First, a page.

Change Behavior, Stop AIDS
Vatican conference focuses on ways to effectively and morally thwart the deadly disease.
VATICAN CITY (CNS) — Back-to-back speeches at a Vatican AIDS conference illustrated that condoms in AIDS prevention remains a sensitive issue for both Church officials and international health experts.
Michel Sidibe, executive director of UNAIDS, told conference participants May 28 that he was delighted when Pope Benedict XVI, in his recent book-length interview, Light of the World, hypothesized that use of a condom to prevent infection could be a first step toward moral responsibility.
As Vatican officials listened with rather pained expressions, Sidibe quoted the relevant section from the Pope’s book.
“This is very important. This has helped me to understand his position better and has opened up a new space for dialogue,” Sidibe said.
A few minutes later, Archbishop Silvano Tomasi also quoted from the Pope’s book — the part that began, “We cannot solve the problem (of AIDS) by distributing condoms.”
Like other Church officials at the conference, Archbishop Tomasi, the Vatican’s representative to U.N. agencies in Geneva, took the view that condom campaigns have failed to tackle the fundamental issue of irresponsible sexual behavior in the spread of the AIDS virus.
The two-day conference was billed as a forum for clarifying pastoral practices when it comes to the Church’s efforts against AIDS. No guidelines were issued, but they may come later; the Vatican typically lays down principles at a gathering like this one, and specific instructions may emerge somewhere down the road.
One thing, however, was already crystal clear: Whatever the moral arguments over an individual’s use of a condom for disease prevention, the Vatican has judged condom promotion a failure in the battle against AIDS.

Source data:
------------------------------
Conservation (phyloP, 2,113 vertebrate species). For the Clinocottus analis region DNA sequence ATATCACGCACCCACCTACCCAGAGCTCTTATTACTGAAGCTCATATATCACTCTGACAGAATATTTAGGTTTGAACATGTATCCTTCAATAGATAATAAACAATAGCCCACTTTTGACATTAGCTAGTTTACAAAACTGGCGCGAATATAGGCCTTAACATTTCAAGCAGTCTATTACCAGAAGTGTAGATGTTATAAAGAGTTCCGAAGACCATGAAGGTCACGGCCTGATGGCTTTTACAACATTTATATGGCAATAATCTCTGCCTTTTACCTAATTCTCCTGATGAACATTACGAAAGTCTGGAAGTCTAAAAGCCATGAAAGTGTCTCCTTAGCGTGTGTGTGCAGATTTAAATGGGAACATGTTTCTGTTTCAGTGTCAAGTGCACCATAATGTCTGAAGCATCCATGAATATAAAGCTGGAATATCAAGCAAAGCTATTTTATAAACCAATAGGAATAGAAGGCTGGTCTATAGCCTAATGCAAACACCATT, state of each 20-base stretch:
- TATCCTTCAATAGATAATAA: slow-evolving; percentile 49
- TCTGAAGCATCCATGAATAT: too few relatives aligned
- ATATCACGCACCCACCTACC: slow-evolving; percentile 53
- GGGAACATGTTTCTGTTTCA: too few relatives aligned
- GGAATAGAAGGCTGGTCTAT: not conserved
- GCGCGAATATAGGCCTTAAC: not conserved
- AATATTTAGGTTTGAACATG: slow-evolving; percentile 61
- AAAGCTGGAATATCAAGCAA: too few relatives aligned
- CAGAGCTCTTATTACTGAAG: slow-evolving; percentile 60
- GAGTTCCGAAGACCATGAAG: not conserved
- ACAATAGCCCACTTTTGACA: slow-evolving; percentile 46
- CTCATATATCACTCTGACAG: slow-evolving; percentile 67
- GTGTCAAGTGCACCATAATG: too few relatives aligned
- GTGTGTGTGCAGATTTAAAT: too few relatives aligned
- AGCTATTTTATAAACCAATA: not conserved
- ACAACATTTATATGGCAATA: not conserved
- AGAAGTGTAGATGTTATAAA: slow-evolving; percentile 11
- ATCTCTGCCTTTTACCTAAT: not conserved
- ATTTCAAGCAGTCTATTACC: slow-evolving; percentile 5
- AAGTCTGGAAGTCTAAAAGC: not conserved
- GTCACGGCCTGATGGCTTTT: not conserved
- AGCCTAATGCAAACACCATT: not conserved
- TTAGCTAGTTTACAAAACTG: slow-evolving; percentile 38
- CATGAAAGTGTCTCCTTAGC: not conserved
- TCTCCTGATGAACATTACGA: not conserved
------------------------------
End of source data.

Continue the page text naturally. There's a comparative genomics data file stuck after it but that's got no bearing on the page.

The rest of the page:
Several speakers cited data to show that countries in Africa that rely primarily on condom campaigns have not stopped the spread of AIDS, while the continent’s “success stories” have featured a strong emphasis on sexual responsibility.
Edward Green, the former director of the AIDS Prevention Research Project at Harvard University, told the conference that there was a growing international consensus that AIDS can be controlled only by changing patterns of sexual behavior. This is not simply a moralistic point of view, but one based on practical effectiveness, he said.
He cited the case of Uganda, where a government emphasis on sexual fidelity and abstinence helped reduce the HIV infection rate from about 14% in 1991 to about 4% in 2003. But over the past eight years, he said, the focus on sexual responsibility has diminished. Drugs and condoms are now viewed as the solution, and the HIV rate has begun to rise again, he said.
Green said that while faith-based organizations have worked successfully to change high-risk behavior, they sometimes are denied international funding because they won’t support condom distribution.
“Willingness to promote condoms should not be a litmus test for working in AIDS prevention,” he said.
Several speakers at the Vatican conference said the Church supports greater access to medical care for AIDS patients in poor countries. Antiretroviral drugs have proven very effective in treatment but are too costly for many Africans.
Green cautioned, however, against thinking that drugs are the answer to AIDS. Most countries simply can’t afford it, he said.
Instead, he urged support for “simple, low-cost, sustainable and culturally tailored solutions,” like behavioral change, and less reliance on “the multibillion dollar industry of biomedical research and pharmaceutical companies, hospitals and clinics.”
In a keynote address to the conference, Archbishop Zygmunt Zimowski, head of the Pontifical Council for Health Care Ministry, said it would be a mistake for the Church to drop its insistence on sexual responsibility and to support all anti-AIDS measures with the idea that “the end justifies the means.”
Like others at the conference, Archbishop Zimowski said he was intrigued by recent advances in early antiretroviral treatment of AIDS and evidence that it dramatically lowers the risk of transmission.
At the same time, he said the very success of the drugs, especially in richer countries where they are widely available, has led people to resume high-risk sexual behavior.
Archbishop Zimowski said the success of early antiretroviral treatment in preventing AIDS transmission has brought hope to married couples where one spouse is infected with HIV.
He said the early therapy has also been shown to greatly reduce the risk of transmission of HIV from mother to child during pregnancy. That means HIV-positive couples, in some circumstances, could risk having sexual relations in order to have a child, he said.
In general, the archbishop said, the Church recognizes that it is proposing “the most difficult path” in limiting the spread of AIDS, but he said it was a path that respects the values of conjugal fidelity, human life and the family.